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Plant Physiol. 2007 Dec;145(4):1629-36. Epub 2007 Oct 5.

Ethylene and not embolism is required for wound-induced tylose development in stems of grapevines.

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Biology Department, University of Wisconsin, Stevens Point, Wisconsin 54481, USA.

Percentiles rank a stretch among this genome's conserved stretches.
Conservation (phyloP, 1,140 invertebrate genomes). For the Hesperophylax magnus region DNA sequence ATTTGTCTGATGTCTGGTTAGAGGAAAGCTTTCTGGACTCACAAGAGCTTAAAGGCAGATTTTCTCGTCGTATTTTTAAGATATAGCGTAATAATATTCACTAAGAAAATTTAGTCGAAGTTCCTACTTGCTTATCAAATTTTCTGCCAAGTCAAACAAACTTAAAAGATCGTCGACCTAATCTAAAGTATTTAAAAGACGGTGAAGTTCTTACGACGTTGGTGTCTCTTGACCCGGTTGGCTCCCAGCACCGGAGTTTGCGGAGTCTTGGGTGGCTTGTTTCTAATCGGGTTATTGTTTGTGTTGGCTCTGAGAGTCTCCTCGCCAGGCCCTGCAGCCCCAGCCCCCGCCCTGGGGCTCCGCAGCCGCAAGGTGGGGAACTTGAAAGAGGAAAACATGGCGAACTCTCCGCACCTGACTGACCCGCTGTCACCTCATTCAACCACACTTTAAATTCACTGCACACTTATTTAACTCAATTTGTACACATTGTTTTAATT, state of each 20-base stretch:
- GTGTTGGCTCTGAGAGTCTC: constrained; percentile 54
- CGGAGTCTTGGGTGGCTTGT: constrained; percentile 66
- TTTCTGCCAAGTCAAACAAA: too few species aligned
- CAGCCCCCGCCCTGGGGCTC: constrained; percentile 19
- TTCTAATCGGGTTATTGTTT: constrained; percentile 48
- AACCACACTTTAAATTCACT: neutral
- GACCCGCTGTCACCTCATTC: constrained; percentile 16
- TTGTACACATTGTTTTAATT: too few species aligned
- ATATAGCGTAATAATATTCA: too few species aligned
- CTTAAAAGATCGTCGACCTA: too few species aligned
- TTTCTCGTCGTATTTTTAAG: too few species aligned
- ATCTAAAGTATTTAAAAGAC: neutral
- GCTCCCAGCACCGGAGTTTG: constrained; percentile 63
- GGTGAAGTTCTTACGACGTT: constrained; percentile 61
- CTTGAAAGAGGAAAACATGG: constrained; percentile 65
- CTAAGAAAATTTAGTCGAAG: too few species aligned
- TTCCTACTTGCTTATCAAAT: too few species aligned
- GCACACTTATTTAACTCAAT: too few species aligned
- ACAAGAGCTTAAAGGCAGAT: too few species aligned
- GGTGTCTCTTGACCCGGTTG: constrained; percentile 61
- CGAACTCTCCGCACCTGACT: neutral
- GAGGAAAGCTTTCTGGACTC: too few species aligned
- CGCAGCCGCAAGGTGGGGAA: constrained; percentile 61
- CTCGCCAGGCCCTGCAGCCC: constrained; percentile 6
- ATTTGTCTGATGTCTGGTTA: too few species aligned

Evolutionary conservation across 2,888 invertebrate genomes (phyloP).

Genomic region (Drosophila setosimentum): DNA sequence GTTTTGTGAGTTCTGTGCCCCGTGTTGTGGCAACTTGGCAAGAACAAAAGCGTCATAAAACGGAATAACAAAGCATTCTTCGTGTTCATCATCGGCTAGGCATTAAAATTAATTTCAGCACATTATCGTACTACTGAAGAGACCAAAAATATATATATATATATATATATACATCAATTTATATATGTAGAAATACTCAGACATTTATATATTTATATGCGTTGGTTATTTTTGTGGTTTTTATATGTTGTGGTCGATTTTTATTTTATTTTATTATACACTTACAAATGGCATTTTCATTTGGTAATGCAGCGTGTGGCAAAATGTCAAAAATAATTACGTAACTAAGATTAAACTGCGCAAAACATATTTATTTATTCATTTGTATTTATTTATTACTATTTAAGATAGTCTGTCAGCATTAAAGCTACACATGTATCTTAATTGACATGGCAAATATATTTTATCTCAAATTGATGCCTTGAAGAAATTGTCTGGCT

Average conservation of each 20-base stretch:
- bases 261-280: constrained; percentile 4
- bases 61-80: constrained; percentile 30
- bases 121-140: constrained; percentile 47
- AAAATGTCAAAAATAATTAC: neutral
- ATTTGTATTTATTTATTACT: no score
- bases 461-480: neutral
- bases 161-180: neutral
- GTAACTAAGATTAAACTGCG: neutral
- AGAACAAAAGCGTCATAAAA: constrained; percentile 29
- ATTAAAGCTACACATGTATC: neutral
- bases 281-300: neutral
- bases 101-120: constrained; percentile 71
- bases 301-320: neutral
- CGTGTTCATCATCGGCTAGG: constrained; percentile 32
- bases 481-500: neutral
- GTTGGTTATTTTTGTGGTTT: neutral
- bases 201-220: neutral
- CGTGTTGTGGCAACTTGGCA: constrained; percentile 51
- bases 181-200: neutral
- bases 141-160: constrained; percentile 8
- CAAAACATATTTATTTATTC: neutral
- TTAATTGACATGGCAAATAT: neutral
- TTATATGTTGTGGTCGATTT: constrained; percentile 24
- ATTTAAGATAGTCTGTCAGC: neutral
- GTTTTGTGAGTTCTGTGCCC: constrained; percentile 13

The pruning of actively growing grapevines (Vitis vinifera) resulted in xylem vessel embolisms and a stimulation of tylose formation in the vessels below the pruning wound. Pruning was also followed by a 10-fold increase in the concentration of ethylene at the cut surface. When the pruning cut was made under water and maintained in water, embolisms were prevented, but there was no reduction in the formation of tyloses or the accumulation of ethylene. Treatment of the stems with inhibitors of ethylene biosynthesis (aminoethoxyvinylglycine) and/or action (silver thiosulfate) delayed and greatly reduced the formation of tyloses in xylem tissue and the size and number of those that formed in individual vessels. Our data are consistent with the hypotheses that wound ethylene production is the cause of tylose formation and that embolisms in vessels are not directly required for wound-induced tylosis in pruned grapevines. The possible role of ethylene in the formation of tyloses in response to other stresses and during development, maturation, and senescence is discussed.

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